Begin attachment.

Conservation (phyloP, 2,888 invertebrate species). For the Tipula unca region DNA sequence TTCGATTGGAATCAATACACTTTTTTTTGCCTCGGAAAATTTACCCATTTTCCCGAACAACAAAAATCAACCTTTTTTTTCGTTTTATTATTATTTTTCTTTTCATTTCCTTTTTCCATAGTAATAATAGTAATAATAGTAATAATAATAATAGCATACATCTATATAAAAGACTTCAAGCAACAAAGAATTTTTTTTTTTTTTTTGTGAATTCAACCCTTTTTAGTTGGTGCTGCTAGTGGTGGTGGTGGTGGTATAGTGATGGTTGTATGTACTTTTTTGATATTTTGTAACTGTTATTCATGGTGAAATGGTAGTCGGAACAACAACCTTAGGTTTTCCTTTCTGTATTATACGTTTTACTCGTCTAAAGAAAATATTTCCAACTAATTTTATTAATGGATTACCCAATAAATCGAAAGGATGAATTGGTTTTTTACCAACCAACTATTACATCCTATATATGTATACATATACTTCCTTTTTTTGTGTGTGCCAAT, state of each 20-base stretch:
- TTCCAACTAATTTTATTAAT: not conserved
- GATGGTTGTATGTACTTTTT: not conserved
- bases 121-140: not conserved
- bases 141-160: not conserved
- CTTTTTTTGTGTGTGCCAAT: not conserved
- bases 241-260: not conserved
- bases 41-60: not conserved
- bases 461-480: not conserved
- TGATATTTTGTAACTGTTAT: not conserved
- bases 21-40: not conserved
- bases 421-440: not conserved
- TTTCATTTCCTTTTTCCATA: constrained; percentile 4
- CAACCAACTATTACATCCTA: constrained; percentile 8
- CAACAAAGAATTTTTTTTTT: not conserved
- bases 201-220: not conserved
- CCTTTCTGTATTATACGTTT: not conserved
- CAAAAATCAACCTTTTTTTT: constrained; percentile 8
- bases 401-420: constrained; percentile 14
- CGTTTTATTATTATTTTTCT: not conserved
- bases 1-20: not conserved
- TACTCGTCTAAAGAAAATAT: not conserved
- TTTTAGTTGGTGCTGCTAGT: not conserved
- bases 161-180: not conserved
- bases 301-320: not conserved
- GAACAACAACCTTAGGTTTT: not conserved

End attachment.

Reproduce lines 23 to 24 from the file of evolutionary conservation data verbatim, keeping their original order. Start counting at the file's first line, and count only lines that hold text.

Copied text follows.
- TTTTAGTTGGTGCTGCTAGT: not conserved
- bases 161-180: not conserved